Mr Matthew believes Fairfax has come up with a solution: maintain quality journalism as the “secret sauce” as the core of the business, but change the way of looking at the audience.

He believes that only by changing the traditional metric based on circulation to one based on overall audience can newspaper companies succeed – “not talking about platforms but talking about eyeballs.” He said the goal is to “sell targeted eyeballs across all platforms in a highly engaged atmosphere”.

“That won’t only protect your yield, it will grow your yield,” he said.

Author

Larry Kilman

Date

2012-04-11 09:31

The Global Mail, a non-profit news site that aims to "deliver original, fearless, independent journalism", has launched in Australia this morning, reports Journalism.co.uk.

The Global Mail is funded by philanthropist Graeme Wood, founder of the accommodation website wotif.com. Wood has donated over $15 million to the new publication, which should be enough to support the site through its first 5 years, says editor-in-chief Monica Attard.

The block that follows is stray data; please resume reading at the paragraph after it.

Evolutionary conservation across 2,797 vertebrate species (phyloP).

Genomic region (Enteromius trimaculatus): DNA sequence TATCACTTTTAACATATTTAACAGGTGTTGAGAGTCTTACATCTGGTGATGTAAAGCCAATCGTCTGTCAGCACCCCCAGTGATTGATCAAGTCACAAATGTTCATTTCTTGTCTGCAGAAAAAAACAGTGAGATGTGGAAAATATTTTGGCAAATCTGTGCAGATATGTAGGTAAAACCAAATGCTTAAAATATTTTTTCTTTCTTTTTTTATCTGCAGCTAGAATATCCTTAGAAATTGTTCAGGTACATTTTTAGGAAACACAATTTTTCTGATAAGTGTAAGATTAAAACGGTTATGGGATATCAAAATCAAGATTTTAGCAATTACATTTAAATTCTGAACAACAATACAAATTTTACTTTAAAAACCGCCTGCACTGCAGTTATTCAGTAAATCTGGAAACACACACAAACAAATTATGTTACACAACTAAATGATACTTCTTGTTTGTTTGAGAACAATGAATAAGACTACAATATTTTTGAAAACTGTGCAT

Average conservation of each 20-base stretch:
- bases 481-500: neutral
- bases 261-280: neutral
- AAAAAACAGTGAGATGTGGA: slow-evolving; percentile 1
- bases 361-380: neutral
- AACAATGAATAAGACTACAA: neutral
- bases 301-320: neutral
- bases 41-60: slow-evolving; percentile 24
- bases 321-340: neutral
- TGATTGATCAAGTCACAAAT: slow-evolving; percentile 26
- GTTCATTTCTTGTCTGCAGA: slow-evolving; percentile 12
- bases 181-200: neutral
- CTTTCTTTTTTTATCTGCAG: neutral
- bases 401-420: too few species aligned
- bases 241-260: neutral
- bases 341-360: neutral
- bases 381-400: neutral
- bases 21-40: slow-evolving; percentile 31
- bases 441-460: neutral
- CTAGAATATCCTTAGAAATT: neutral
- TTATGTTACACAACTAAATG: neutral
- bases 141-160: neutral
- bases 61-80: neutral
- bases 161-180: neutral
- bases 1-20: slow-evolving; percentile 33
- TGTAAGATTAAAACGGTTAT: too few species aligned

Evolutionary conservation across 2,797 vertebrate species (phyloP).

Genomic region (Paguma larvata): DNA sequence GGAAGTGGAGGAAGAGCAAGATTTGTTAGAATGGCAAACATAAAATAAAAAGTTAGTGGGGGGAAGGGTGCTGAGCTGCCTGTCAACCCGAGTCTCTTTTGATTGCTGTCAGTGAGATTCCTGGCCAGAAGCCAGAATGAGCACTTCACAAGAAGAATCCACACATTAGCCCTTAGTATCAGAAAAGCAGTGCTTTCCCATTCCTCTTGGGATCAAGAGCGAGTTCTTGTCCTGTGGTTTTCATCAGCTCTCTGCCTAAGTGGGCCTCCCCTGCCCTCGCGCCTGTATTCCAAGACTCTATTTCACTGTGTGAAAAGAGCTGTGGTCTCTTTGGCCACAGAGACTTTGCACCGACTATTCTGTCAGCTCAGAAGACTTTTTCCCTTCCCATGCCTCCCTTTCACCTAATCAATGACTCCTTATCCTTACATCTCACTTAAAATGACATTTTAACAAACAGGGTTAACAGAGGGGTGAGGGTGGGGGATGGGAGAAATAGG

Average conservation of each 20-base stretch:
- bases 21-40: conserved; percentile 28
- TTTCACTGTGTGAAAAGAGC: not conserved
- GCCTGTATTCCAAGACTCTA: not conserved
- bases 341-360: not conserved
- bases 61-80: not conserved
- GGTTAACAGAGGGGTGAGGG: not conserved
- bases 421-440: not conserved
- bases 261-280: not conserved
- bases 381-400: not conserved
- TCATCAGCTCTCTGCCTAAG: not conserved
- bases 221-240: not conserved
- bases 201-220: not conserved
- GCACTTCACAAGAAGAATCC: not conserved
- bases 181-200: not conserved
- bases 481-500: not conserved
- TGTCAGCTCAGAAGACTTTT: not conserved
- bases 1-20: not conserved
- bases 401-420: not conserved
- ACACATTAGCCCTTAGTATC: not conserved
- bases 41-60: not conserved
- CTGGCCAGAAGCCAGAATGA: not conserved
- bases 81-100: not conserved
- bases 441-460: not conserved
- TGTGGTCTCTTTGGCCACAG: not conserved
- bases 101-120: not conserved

Attard, a former broadcast journalist for ABC, said in an interview with The Australian that there will be a separation between the site's benefactor and its editorial content. "Graeme is chairperson of The Global Mail board. He has no editorial input whatsoever," she asserts.

The Global Mail lists two other board members on its website: Saad Mohseni, Chairman and CEO of MOBY, a media company based in Afghanistan with interests in the Middle East, and Jenny Wheatley, a chartered accountant.

Author

Hannah Vinter

Date

2012-02-06 15:22

Advertising groups in Australia and New Zealand are both focusing on the car market to enhance print advertising sales.

The NZ Newspaper Advertising Bureau is about to release a 47-slide analysis of its domestic car market and how newspapers can grow ad revenues in that space.